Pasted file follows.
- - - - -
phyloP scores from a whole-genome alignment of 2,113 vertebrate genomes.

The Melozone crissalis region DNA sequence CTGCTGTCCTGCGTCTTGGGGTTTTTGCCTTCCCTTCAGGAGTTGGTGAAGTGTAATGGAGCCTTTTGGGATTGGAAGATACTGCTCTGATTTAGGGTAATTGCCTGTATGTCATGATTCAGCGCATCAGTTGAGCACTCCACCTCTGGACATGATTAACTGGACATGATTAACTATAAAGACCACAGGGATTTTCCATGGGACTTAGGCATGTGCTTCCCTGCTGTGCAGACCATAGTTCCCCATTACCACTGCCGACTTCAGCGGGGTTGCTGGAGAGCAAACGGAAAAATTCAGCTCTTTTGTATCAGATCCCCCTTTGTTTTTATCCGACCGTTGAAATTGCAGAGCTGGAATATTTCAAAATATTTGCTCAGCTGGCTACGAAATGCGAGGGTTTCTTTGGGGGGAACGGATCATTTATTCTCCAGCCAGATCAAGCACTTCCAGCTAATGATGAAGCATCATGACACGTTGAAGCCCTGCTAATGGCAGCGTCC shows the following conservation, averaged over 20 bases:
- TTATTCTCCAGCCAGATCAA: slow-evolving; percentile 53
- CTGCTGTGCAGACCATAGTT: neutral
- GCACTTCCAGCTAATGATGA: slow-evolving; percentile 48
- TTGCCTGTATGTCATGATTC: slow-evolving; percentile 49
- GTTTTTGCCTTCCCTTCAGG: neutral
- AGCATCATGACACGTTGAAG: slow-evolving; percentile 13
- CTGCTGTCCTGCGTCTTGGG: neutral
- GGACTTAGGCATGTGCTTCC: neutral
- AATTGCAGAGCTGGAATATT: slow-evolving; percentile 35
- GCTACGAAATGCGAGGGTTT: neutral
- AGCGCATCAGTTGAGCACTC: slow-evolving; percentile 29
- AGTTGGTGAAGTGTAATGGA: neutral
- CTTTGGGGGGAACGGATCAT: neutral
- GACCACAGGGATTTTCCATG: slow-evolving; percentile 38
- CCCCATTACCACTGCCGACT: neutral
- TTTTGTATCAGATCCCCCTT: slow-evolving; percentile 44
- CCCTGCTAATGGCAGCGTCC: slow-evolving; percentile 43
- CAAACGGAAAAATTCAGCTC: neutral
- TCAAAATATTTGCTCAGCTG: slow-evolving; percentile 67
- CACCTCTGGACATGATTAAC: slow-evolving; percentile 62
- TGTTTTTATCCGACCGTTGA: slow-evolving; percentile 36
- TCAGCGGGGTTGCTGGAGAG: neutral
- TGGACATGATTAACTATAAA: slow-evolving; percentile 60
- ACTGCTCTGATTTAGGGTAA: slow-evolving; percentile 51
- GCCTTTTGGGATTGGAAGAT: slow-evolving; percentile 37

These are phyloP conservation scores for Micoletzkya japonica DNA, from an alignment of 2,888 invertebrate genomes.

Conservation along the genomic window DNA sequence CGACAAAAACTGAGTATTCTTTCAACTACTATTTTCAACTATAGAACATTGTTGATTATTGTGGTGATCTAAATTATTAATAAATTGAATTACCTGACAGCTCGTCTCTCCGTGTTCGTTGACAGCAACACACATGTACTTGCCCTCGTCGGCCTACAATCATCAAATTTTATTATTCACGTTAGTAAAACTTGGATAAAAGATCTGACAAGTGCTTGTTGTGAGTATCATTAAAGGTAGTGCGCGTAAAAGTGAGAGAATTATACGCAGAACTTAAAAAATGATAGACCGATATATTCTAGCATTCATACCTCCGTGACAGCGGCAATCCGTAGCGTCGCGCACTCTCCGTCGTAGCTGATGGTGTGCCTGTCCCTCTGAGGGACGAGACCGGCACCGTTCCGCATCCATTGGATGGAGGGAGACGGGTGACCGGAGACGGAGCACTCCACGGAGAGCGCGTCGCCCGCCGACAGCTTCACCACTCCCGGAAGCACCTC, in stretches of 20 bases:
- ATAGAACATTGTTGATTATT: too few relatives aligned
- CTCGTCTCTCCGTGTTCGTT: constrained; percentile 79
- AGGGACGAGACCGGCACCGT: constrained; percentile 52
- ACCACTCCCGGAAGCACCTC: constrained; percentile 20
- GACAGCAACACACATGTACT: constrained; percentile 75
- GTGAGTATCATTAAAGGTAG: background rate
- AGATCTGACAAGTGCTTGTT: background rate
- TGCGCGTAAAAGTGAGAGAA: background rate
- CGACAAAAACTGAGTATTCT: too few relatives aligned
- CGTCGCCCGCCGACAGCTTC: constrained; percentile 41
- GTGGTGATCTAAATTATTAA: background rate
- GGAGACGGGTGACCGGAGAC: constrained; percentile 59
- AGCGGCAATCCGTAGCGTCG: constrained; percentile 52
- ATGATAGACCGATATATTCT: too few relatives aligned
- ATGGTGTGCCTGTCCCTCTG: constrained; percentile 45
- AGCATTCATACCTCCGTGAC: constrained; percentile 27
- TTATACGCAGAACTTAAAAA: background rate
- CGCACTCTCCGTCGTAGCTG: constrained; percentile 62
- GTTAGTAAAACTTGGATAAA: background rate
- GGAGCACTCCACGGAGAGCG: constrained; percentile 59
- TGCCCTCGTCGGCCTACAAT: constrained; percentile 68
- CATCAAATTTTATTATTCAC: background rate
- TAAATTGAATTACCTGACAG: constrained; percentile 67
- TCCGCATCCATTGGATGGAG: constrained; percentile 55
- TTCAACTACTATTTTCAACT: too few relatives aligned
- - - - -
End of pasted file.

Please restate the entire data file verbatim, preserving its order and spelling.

phyloP scores from a whole-genome alignment of 2,113 vertebrate genomes.

The Melozone crissalis region DNA sequence CTGCTGTCCTGCGTCTTGGGGTTTTTGCCTTCCCTTCAGGAGTTGGTGAAGTGTAATGGAGCCTTTTGGGATTGGAAGATACTGCTCTGATTTAGGGTAATTGCCTGTATGTCATGATTCAGCGCATCAGTTGAGCACTCCACCTCTGGACATGATTAACTGGACATGATTAACTATAAAGACCACAGGGATTTTCCATGGGACTTAGGCATGTGCTTCCCTGCTGTGCAGACCATAGTTCCCCATTACCACTGCCGACTTCAGCGGGGTTGCTGGAGAGCAAACGGAAAAATTCAGCTCTTTTGTATCAGATCCCCCTTTGTTTTTATCCGACCGTTGAAATTGCAGAGCTGGAATATTTCAAAATATTTGCTCAGCTGGCTACGAAATGCGAGGGTTTCTTTGGGGGGAACGGATCATTTATTCTCCAGCCAGATCAAGCACTTCCAGCTAATGATGAAGCATCATGACACGTTGAAGCCCTGCTAATGGCAGCGTCC shows the following conservation, averaged over 20 bases:
- TTATTCTCCAGCCAGATCAA: slow-evolving; percentile 53
- CTGCTGTGCAGACCATAGTT: neutral
- GCACTTCCAGCTAATGATGA: slow-evolving; percentile 48
- TTGCCTGTATGTCATGATTC: slow-evolving; percentile 49
- GTTTTTGCCTTCCCTTCAGG: neutral
- AGCATCATGACACGTTGAAG: slow-evolving; percentile 13
- CTGCTGTCCTGCGTCTTGGG: neutral
- GGACTTAGGCATGTGCTTCC: neutral
- AATTGCAGAGCTGGAATATT: slow-evolving; percentile 35
- GCTACGAAATGCGAGGGTTT: neutral
- AGCGCATCAGTTGAGCACTC: slow-evolving; percentile 29
- AGTTGGTGAAGTGTAATGGA: neutral
- CTTTGGGGGGAACGGATCAT: neutral
- GACCACAGGGATTTTCCATG: slow-evolving; percentile 38
- CCCCATTACCACTGCCGACT: neutral
- TTTTGTATCAGATCCCCCTT: slow-evolving; percentile 44
- CCCTGCTAATGGCAGCGTCC: slow-evolving; percentile 43
- CAAACGGAAAAATTCAGCTC: neutral
- TCAAAATATTTGCTCAGCTG: slow-evolving; percentile 67
- CACCTCTGGACATGATTAAC: slow-evolving; percentile 62
- TGTTTTTATCCGACCGTTGA: slow-evolving; percentile 36
- TCAGCGGGGTTGCTGGAGAG: neutral
- TGGACATGATTAACTATAAA: slow-evolving; percentile 60
- ACTGCTCTGATTTAGGGTAA: slow-evolving; percentile 51
- GCCTTTTGGGATTGGAAGAT: slow-evolving; percentile 37

These are phyloP conservation scores for Micoletzkya japonica DNA, from an alignment of 2,888 invertebrate genomes.

Conservation along the genomic window DNA sequence CGACAAAAACTGAGTATTCTTTCAACTACTATTTTCAACTATAGAACATTGTTGATTATTGTGGTGATCTAAATTATTAATAAATTGAATTACCTGACAGCTCGTCTCTCCGTGTTCGTTGACAGCAACACACATGTACTTGCCCTCGTCGGCCTACAATCATCAAATTTTATTATTCACGTTAGTAAAACTTGGATAAAAGATCTGACAAGTGCTTGTTGTGAGTATCATTAAAGGTAGTGCGCGTAAAAGTGAGAGAATTATACGCAGAACTTAAAAAATGATAGACCGATATATTCTAGCATTCATACCTCCGTGACAGCGGCAATCCGTAGCGTCGCGCACTCTCCGTCGTAGCTGATGGTGTGCCTGTCCCTCTGAGGGACGAGACCGGCACCGTTCCGCATCCATTGGATGGAGGGAGACGGGTGACCGGAGACGGAGCACTCCACGGAGAGCGCGTCGCCCGCCGACAGCTTCACCACTCCCGGAAGCACCTC, in stretches of 20 bases:
- ATAGAACATTGTTGATTATT: too few relatives aligned
- CTCGTCTCTCCGTGTTCGTT: constrained; percentile 79
- AGGGACGAGACCGGCACCGT: constrained; percentile 52
- ACCACTCCCGGAAGCACCTC: constrained; percentile 20
- GACAGCAACACACATGTACT: constrained; percentile 75
- GTGAGTATCATTAAAGGTAG: background rate
- AGATCTGACAAGTGCTTGTT: background rate
- TGCGCGTAAAAGTGAGAGAA: background rate
- CGACAAAAACTGAGTATTCT: too few relatives aligned
- CGTCGCCCGCCGACAGCTTC: constrained; percentile 41
- GTGGTGATCTAAATTATTAA: background rate
- GGAGACGGGTGACCGGAGAC: constrained; percentile 59
- AGCGGCAATCCGTAGCGTCG: constrained; percentile 52
- ATGATAGACCGATATATTCT: too few relatives aligned
- ATGGTGTGCCTGTCCCTCTG: constrained; percentile 45
- AGCATTCATACCTCCGTGAC: constrained; percentile 27
- TTATACGCAGAACTTAAAAA: background rate
- CGCACTCTCCGTCGTAGCTG: constrained; percentile 62
- GTTAGTAAAACTTGGATAAA: background rate
- GGAGCACTCCACGGAGAGCG: constrained; percentile 59
- TGCCCTCGTCGGCCTACAAT: constrained; percentile 68
- CATCAAATTTTATTATTCAC: background rate
- TAAATTGAATTACCTGACAG: constrained; percentile 67
- TCCGCATCCATTGGATGGAG: constrained; percentile 55
- TTCAACTACTATTTTCAACT: too few relatives aligned